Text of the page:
A little over a year after its formation, the president’s Diversity Initiative has begun to make its mark, in a continued push forward to make Georgetown more representative of all backgrounds.
The academic working group was the third and final group to submit its official recommendations to the administration on Thursday. The other two working groups concentrated on student life and admissions and recruitment, and gave their feedback to the university’s leadership earlier this academic year.
Ryan Wilson (COL ’12), chair of the Student Commission for Unity, said the three committees are progressing toward implementation of their proposals.
“[We’re] starting to address, `What changes can we make . to make Georgetown a more diverse place?'” he said.
The academic working group – centered on restructuring the university’s curriculum to incorporate well-defined diversity-related programs – released its official recommendations at a town hall meeting Thursday afternoon to about 40 assembled students, professors and faculty members.
“[The academic working group] is the group that is really going to impact our campus the most,” he said.
Among the academic working group’s key proposals is the installation of a “diversity requirement,” which would mandate that students enroll in cross-listed courses that promote cultural diversity.
The measure would be a supplemental course that would not add to the number of courses required for graduation, with each student set to take two courses, one domestically focused and another internationally focused, according to the recommendations.
“We strongly believe that the Diversity Requirement can have an immediate impact on the undergraduate curriculum and will help prepare our students to become leaders of an increasingly complex and diverse global community,” reads the group’s recommendation report.
Support for the proposals varied at Thursday’s town hall meeting.
“We are a school that has issues of lack of diversity and lack of tolerance, so I think it is very important to have this requirement,” Carter Lavin (SFS ’10) said.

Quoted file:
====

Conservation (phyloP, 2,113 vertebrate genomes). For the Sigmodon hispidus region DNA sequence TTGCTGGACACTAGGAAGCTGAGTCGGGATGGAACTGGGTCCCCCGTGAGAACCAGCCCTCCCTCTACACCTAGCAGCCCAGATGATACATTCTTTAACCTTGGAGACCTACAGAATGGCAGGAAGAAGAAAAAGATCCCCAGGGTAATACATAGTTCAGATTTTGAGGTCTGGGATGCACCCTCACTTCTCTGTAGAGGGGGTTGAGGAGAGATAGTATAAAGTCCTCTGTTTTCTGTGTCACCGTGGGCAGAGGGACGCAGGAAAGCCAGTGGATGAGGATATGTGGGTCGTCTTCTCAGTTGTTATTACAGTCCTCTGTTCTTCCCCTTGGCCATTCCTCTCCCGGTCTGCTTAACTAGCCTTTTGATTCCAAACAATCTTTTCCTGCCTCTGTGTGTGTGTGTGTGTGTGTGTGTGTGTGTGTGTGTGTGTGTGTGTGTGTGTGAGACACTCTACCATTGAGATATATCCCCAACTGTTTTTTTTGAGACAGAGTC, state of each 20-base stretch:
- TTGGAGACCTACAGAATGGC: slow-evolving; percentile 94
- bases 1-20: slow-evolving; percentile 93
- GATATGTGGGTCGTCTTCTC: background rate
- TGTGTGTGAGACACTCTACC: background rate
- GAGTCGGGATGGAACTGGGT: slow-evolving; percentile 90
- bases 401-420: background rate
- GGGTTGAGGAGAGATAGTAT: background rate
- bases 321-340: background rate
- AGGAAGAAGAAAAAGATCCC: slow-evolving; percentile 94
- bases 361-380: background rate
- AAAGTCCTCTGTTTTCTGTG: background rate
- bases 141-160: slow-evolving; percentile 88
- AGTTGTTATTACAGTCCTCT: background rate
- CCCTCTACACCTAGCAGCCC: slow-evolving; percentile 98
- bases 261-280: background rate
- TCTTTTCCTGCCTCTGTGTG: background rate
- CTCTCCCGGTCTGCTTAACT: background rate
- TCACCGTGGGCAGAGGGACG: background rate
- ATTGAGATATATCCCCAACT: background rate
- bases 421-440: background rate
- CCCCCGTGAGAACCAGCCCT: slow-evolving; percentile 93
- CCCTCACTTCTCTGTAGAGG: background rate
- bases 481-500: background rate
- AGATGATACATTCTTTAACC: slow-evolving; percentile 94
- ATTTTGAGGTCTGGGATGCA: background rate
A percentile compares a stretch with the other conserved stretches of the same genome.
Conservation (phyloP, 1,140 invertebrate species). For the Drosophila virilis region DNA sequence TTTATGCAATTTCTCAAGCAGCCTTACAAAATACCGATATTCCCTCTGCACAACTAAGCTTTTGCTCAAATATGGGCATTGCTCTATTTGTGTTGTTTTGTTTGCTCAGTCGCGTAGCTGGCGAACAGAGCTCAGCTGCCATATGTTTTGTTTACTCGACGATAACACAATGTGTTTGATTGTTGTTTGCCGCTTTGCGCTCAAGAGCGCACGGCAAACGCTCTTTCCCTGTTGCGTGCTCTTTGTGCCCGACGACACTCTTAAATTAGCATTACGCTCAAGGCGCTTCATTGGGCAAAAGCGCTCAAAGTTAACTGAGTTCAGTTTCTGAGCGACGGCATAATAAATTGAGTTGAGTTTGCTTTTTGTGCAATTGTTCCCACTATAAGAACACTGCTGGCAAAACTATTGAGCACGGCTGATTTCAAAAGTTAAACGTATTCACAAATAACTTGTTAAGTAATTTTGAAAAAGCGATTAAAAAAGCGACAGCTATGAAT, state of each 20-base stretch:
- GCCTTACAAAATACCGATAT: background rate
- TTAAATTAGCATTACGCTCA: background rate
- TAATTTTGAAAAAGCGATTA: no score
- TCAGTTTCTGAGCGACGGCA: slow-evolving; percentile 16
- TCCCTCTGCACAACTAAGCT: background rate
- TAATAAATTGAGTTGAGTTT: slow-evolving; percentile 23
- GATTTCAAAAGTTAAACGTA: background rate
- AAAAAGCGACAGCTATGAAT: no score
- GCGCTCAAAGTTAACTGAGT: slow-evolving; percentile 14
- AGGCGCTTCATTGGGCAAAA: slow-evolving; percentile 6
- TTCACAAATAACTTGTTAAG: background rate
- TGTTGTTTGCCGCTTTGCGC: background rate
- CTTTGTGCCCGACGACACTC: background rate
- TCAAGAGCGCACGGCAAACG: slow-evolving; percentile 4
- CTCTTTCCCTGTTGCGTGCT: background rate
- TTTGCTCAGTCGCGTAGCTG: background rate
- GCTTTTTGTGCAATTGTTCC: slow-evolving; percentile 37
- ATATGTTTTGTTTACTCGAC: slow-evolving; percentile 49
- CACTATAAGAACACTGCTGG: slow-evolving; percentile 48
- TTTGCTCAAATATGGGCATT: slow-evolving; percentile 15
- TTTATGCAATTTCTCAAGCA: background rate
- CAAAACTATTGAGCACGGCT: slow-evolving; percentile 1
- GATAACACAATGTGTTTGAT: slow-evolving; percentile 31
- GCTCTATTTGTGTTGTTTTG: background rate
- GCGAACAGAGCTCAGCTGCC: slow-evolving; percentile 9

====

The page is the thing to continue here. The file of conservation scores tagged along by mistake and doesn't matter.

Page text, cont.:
Charles King, chairman of the faculty in the School of Foreign Service, disagreed.
“I think it is an extremely thoughtful document . but in seeing the curriculum as the vehicle of doing this, we open ourselves to a variety of problems,” King said. “If we are really serious on this issue, we either go further in curriculum issues or find another way.”
Additionally, the group recommended an increase in cultural studies, with African-American studies and women and gender studies each suggested to be offered as a major in addition to the current option as a minor, with Latino studies added as a minor offering.
This proposal, Wilson said, would make Georgetown more competitive on a national scale.
“Most of the schools that we compete against have had [ethnic and cultural studies majors] since the ’70s,” he said.
To this end, the working group called for an increase in minority faculty and staff members, especially as part of the university’s second capital campaign fundraising program, set to launch this fall.
“The university needs to really get very serious about finding the faculty members to make [cultural expansion] possible,” Wilson said, adding that he would not like the working group to lie dormant through the summer. “That’s not a position that we are comfortable with.”
The admissions and recruitment working group, of which Wilson was a co-chair, aims to increase the number of underrepresented students on campus.
According to the academic working group report released Thursday, U.S. News and World Report ranked Georgetown’s diversity of student body 23 out of 25 in terms of racial diversity, a “yield [which is] not as strong as we would like.”
After a series of meetings, the admissions and recruitment working group submitted its recommendations to DeGioia and O’Donnell in December, and these were formally accepted by the university in January.
“Overall for admissions, I think the group did a good job,” Wilson said. “We’re excited about implementing as many [recommendations] as possible.”
Among the group’s proposals were programs to facilitate understanding of the financial aid process, as well as updated Blue & Gray tours to highlight student diversity.
The group also suggested that the Georgetown undergraduate admissions application include a question asking prospective students to ponder the values of a Jesuit institution.
“[The question allows prospective] to really reflect on how our ideals at Georgetown have already been a part of their lives. . That they’ll want to join a community that embraces the same ideals that we have,” Wilson said.
The working group has been influential in the formation of an Admissions Advisory Council, which is slated to officially meet for the first time next week.
The proposal format for the admissions and recruitment group contrasts that of the student life working group, which enacts its recommendations gradually.
“We’re really trying to analyze, `How can we get Georgetown students to talk to each other?'” Wilson said of the student life working group.
Among its first actions, the student life working group implemented a discussion series this semester titled, “A Different Dialogue,” a series of discussion groups dedicated to talks on race or sexual orientation.
These conversations, which are facilitated by faculty and staff members, have kept about a 90 percent retention rate since their first meetings, according to Wilson. In addition to the dialogue series, the group is planning additional programming for next year.
The President’s Diversity Initiative was established last March after a 10-month Student Commission for Unity study of the cultural diversity and discrimination that exists at Georgetown.
– Hoya Staff Writer Bonnie Duncan contributed to this report. “